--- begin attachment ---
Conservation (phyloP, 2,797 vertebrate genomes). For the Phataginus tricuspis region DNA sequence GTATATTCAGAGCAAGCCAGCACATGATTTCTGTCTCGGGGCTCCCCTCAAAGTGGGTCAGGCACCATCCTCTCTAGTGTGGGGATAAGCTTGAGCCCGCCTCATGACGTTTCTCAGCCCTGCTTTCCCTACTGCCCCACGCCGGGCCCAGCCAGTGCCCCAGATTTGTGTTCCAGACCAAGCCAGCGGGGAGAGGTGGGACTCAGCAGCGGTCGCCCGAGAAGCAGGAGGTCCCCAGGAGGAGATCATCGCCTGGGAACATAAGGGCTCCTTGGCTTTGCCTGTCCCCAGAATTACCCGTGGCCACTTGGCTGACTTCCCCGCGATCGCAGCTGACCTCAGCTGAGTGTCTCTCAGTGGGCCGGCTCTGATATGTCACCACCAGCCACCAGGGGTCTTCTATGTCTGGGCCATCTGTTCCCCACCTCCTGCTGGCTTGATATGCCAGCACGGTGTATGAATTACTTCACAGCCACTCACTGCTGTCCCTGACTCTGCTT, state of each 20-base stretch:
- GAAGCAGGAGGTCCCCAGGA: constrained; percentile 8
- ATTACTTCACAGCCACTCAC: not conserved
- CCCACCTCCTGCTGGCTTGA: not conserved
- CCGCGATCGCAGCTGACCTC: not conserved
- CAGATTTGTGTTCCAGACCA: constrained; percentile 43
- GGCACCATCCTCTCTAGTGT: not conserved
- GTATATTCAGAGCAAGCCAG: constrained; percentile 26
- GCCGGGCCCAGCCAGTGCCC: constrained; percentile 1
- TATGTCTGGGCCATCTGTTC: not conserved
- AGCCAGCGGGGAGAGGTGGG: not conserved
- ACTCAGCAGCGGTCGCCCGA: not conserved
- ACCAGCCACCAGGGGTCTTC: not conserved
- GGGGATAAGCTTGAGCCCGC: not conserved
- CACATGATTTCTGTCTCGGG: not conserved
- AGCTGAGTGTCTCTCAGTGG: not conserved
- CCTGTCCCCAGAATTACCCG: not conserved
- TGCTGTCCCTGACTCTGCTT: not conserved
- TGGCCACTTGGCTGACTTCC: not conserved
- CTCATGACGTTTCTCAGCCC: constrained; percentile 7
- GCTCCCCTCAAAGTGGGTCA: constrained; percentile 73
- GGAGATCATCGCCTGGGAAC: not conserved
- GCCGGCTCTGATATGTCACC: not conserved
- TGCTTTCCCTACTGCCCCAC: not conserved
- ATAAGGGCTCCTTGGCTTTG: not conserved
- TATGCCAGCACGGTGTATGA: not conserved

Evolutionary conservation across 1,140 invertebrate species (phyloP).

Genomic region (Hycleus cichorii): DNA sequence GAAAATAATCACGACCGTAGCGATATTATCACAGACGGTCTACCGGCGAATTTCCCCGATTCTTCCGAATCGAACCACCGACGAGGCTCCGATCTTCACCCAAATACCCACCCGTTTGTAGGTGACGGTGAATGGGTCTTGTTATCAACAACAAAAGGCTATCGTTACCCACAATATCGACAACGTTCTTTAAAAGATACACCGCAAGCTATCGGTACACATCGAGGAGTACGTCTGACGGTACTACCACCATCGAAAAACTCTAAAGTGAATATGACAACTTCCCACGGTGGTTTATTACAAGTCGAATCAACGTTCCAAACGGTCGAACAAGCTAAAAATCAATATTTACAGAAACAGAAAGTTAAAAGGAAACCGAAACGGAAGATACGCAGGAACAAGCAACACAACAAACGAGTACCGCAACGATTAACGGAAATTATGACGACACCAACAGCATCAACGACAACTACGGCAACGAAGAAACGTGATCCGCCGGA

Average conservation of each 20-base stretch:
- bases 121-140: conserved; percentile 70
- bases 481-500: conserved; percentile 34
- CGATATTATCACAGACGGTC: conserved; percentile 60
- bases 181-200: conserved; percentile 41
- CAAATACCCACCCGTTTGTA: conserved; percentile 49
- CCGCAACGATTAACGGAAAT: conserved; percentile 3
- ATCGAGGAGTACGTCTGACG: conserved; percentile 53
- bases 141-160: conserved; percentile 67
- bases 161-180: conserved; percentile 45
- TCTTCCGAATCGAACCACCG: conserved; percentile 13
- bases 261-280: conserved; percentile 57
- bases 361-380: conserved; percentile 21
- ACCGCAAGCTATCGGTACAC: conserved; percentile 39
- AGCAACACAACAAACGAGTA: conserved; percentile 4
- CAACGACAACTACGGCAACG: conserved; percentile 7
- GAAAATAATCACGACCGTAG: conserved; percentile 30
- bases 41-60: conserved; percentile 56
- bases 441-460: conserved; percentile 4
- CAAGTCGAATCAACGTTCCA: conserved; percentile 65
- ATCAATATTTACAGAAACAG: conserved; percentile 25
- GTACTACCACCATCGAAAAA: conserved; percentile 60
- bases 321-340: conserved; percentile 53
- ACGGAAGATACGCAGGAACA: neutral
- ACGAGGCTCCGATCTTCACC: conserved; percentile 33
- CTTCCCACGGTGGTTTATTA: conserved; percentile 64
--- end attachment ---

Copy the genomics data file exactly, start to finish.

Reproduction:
Conservation (phyloP, 2,797 vertebrate genomes). For the Phataginus tricuspis region DNA sequence GTATATTCAGAGCAAGCCAGCACATGATTTCTGTCTCGGGGCTCCCCTCAAAGTGGGTCAGGCACCATCCTCTCTAGTGTGGGGATAAGCTTGAGCCCGCCTCATGACGTTTCTCAGCCCTGCTTTCCCTACTGCCCCACGCCGGGCCCAGCCAGTGCCCCAGATTTGTGTTCCAGACCAAGCCAGCGGGGAGAGGTGGGACTCAGCAGCGGTCGCCCGAGAAGCAGGAGGTCCCCAGGAGGAGATCATCGCCTGGGAACATAAGGGCTCCTTGGCTTTGCCTGTCCCCAGAATTACCCGTGGCCACTTGGCTGACTTCCCCGCGATCGCAGCTGACCTCAGCTGAGTGTCTCTCAGTGGGCCGGCTCTGATATGTCACCACCAGCCACCAGGGGTCTTCTATGTCTGGGCCATCTGTTCCCCACCTCCTGCTGGCTTGATATGCCAGCACGGTGTATGAATTACTTCACAGCCACTCACTGCTGTCCCTGACTCTGCTT, state of each 20-base stretch:
- GAAGCAGGAGGTCCCCAGGA: constrained; percentile 8
- ATTACTTCACAGCCACTCAC: not conserved
- CCCACCTCCTGCTGGCTTGA: not conserved
- CCGCGATCGCAGCTGACCTC: not conserved
- CAGATTTGTGTTCCAGACCA: constrained; percentile 43
- GGCACCATCCTCTCTAGTGT: not conserved
- GTATATTCAGAGCAAGCCAG: constrained; percentile 26
- GCCGGGCCCAGCCAGTGCCC: constrained; percentile 1
- TATGTCTGGGCCATCTGTTC: not conserved
- AGCCAGCGGGGAGAGGTGGG: not conserved
- ACTCAGCAGCGGTCGCCCGA: not conserved
- ACCAGCCACCAGGGGTCTTC: not conserved
- GGGGATAAGCTTGAGCCCGC: not conserved
- CACATGATTTCTGTCTCGGG: not conserved
- AGCTGAGTGTCTCTCAGTGG: not conserved
- CCTGTCCCCAGAATTACCCG: not conserved
- TGCTGTCCCTGACTCTGCTT: not conserved
- TGGCCACTTGGCTGACTTCC: not conserved
- CTCATGACGTTTCTCAGCCC: constrained; percentile 7
- GCTCCCCTCAAAGTGGGTCA: constrained; percentile 73
- GGAGATCATCGCCTGGGAAC: not conserved
- GCCGGCTCTGATATGTCACC: not conserved
- TGCTTTCCCTACTGCCCCAC: not conserved
- ATAAGGGCTCCTTGGCTTTG: not conserved
- TATGCCAGCACGGTGTATGA: not conserved

Evolutionary conservation across 1,140 invertebrate species (phyloP).

Genomic region (Hycleus cichorii): DNA sequence GAAAATAATCACGACCGTAGCGATATTATCACAGACGGTCTACCGGCGAATTTCCCCGATTCTTCCGAATCGAACCACCGACGAGGCTCCGATCTTCACCCAAATACCCACCCGTTTGTAGGTGACGGTGAATGGGTCTTGTTATCAACAACAAAAGGCTATCGTTACCCACAATATCGACAACGTTCTTTAAAAGATACACCGCAAGCTATCGGTACACATCGAGGAGTACGTCTGACGGTACTACCACCATCGAAAAACTCTAAAGTGAATATGACAACTTCCCACGGTGGTTTATTACAAGTCGAATCAACGTTCCAAACGGTCGAACAAGCTAAAAATCAATATTTACAGAAACAGAAAGTTAAAAGGAAACCGAAACGGAAGATACGCAGGAACAAGCAACACAACAAACGAGTACCGCAACGATTAACGGAAATTATGACGACACCAACAGCATCAACGACAACTACGGCAACGAAGAAACGTGATCCGCCGGA

Average conservation of each 20-base stretch:
- bases 121-140: conserved; percentile 70
- bases 481-500: conserved; percentile 34
- CGATATTATCACAGACGGTC: conserved; percentile 60
- bases 181-200: conserved; percentile 41
- CAAATACCCACCCGTTTGTA: conserved; percentile 49
- CCGCAACGATTAACGGAAAT: conserved; percentile 3
- ATCGAGGAGTACGTCTGACG: conserved; percentile 53
- bases 141-160: conserved; percentile 67
- bases 161-180: conserved; percentile 45
- TCTTCCGAATCGAACCACCG: conserved; percentile 13
- bases 261-280: conserved; percentile 57
- bases 361-380: conserved; percentile 21
- ACCGCAAGCTATCGGTACAC: conserved; percentile 39
- AGCAACACAACAAACGAGTA: conserved; percentile 4
- CAACGACAACTACGGCAACG: conserved; percentile 7
- GAAAATAATCACGACCGTAG: conserved; percentile 30
- bases 41-60: conserved; percentile 56
- bases 441-460: conserved; percentile 4
- CAAGTCGAATCAACGTTCCA: conserved; percentile 65
- ATCAATATTTACAGAAACAG: conserved; percentile 25
- GTACTACCACCATCGAAAAA: conserved; percentile 60
- bases 321-340: conserved; percentile 53
- ACGGAAGATACGCAGGAACA: neutral
- ACGAGGCTCCGATCTTCACC: conserved; percentile 33
- CTTCCCACGGTGGTTTATTA: conserved; percentile 64